Medicines for Chronic Obstructive Pulmonary Disease (COPD) cost the NHS £317m pa. A national improvement programme worked with primary care sites to test practical ways to identify and address potentially sub-optimal prescribing, with a view to improving outcomes and containing cost.
Building on learning from initial test sites, selected practises in three CCG areas were supported to analyse primary care data for patients on the COPD disease register and optimise care for these patients. Practises process mapped their current system for managing COPD patients to identify potential improvements. Different methods for data extraction were used to audit diagnosis, disease severity and treatment in relation to NICE guidance. Patients identified as potentially sub optimally treated were called in for review with support of local nurse specialists. Data was collected on respiratory chapter prescribing costs per month per practize, patients reviewed, reasons and outcome. At CCG level, appropriate tools, training and support were developed to help sustain and spread improvement.
Early findings from data analysis and patient review identified up to 20% of patients with scope for optimisation of treatment, for reasons including inaccurate diagnosis, poor interpretation of spirometry, and over- or under-treatment in relation to assessment of disease severity. Detailed analysis of patient records required significant input of time and skills, but data extraction tools allowed groups of patients to be targeted more quickly. Review of patients is ongoing.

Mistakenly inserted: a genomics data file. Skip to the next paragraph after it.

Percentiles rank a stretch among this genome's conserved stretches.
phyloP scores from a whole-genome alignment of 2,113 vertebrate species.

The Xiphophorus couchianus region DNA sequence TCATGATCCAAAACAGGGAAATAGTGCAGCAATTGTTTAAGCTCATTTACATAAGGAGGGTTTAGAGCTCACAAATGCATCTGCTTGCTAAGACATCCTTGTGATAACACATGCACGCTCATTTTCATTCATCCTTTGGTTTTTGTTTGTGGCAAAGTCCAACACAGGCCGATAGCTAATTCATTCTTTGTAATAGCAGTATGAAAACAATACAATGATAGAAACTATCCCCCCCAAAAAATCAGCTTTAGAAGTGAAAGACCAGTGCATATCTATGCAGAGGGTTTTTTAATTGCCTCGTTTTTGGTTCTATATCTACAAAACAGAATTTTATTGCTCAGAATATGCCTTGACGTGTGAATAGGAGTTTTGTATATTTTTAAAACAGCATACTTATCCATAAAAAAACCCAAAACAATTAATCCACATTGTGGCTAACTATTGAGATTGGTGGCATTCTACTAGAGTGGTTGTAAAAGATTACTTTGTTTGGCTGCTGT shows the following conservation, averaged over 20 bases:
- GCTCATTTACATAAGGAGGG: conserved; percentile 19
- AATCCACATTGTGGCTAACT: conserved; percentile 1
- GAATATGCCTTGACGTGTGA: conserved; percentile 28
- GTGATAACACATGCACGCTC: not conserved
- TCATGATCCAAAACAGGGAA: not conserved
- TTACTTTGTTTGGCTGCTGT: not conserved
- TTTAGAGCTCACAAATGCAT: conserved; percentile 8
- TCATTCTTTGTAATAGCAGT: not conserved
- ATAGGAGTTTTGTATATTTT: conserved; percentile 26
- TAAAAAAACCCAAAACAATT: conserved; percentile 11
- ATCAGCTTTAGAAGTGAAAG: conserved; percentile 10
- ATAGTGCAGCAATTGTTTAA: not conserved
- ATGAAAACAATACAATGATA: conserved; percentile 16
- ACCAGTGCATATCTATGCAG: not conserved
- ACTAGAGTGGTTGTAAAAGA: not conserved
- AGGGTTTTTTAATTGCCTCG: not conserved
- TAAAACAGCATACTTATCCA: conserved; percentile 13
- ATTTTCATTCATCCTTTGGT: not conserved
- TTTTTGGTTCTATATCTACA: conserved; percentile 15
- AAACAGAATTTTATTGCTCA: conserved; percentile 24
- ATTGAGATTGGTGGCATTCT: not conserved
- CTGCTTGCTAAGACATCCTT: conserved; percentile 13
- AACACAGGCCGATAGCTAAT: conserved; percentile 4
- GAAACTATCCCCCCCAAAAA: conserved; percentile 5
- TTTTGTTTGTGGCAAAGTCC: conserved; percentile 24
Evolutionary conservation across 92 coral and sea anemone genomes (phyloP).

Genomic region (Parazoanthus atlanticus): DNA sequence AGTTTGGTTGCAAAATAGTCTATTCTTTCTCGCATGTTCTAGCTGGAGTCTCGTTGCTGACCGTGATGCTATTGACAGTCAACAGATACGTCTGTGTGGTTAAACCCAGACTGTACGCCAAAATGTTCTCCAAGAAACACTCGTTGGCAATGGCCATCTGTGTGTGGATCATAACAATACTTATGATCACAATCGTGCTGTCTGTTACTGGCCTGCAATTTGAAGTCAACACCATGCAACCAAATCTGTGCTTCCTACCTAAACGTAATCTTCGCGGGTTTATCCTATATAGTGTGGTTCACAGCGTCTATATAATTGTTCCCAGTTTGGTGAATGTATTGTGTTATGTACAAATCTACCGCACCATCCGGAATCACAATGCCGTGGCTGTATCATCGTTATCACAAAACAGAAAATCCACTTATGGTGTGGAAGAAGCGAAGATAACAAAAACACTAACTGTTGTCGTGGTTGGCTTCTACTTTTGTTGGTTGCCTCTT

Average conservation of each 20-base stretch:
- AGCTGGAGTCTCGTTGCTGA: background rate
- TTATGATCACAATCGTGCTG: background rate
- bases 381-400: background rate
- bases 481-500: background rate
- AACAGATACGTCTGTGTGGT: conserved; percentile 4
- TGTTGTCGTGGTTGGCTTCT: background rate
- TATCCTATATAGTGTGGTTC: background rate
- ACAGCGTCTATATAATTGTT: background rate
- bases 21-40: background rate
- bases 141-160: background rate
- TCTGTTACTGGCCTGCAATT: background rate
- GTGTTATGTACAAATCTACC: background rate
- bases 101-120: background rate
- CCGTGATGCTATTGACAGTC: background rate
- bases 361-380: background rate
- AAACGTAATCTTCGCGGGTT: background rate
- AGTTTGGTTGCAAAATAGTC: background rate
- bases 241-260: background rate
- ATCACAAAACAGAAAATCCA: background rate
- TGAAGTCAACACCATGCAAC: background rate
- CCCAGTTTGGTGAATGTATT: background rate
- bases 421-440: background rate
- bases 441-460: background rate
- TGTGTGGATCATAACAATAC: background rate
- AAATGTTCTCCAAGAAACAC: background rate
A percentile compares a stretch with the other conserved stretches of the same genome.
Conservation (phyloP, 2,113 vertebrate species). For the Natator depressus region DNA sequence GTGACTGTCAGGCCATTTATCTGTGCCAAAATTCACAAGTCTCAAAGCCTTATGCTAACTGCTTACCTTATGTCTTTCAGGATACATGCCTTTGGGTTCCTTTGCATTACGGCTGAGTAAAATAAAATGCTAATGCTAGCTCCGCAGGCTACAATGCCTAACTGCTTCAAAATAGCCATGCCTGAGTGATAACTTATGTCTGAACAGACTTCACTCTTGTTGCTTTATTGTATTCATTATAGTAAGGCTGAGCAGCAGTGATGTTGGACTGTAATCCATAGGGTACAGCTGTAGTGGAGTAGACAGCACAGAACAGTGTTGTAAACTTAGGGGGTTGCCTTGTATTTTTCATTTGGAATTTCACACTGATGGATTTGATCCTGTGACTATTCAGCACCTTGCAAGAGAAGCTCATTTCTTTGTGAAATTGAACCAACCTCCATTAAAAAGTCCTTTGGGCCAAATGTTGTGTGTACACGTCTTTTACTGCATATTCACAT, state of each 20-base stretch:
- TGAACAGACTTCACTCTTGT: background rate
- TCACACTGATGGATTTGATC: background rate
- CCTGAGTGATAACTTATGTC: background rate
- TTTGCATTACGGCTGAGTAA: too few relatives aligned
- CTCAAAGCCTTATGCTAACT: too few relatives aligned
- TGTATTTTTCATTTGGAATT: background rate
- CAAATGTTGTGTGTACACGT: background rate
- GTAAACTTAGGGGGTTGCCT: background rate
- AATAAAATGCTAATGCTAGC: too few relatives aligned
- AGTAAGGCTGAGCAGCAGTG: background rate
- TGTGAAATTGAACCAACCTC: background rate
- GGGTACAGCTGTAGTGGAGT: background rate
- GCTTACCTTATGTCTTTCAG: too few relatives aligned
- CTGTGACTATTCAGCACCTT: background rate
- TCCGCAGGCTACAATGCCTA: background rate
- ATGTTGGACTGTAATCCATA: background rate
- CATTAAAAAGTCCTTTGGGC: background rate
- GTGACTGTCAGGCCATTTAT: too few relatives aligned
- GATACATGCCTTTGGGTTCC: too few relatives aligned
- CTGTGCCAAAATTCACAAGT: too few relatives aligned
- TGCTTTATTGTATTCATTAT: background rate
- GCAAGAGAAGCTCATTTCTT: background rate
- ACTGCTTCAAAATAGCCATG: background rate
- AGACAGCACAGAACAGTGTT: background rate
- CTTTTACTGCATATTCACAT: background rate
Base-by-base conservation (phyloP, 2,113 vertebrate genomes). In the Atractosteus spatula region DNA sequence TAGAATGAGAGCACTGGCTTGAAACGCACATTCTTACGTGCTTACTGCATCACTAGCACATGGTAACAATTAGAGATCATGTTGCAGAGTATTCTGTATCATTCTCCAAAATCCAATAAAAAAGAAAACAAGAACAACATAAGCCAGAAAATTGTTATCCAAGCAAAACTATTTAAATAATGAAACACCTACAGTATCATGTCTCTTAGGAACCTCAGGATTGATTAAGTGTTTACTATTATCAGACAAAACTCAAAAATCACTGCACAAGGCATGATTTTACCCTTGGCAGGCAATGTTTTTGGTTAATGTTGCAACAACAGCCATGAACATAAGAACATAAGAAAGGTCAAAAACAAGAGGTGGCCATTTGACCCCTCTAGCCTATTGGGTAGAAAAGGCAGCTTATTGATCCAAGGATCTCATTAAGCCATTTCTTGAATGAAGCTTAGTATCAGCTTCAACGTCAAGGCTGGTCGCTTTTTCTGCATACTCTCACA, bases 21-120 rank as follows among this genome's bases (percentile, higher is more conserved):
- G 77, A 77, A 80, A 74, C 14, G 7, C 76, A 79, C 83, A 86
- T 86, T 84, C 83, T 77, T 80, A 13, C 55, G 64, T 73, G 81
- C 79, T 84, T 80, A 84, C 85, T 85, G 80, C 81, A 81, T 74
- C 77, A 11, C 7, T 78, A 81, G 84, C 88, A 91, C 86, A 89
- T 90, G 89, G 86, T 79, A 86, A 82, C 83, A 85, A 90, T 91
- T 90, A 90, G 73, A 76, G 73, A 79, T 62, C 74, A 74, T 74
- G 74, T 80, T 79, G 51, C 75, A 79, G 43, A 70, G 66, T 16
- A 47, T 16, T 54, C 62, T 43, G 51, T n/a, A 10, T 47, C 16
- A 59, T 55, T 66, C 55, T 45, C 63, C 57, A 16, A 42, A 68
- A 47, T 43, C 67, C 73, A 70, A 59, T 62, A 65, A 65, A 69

Conclusions Data analysis and practical support at practise level can identify and address existing problems of misdiagnosis and sub optimal treatment, but are labour intensive and reactive. It is essential to develop a reliable pathway to ensure accurate and timely diagnosis and treatment are maintained for the future. Tools, guidelines, and ongoing education and support can help sustain this.
NHS Improvement acknowledges the contribution of project teams from Mansfield and Ashfield CCG, Godiva CCG and University Hospitals Coventry & Warwickshire, & NHS Isle of Wight in this work.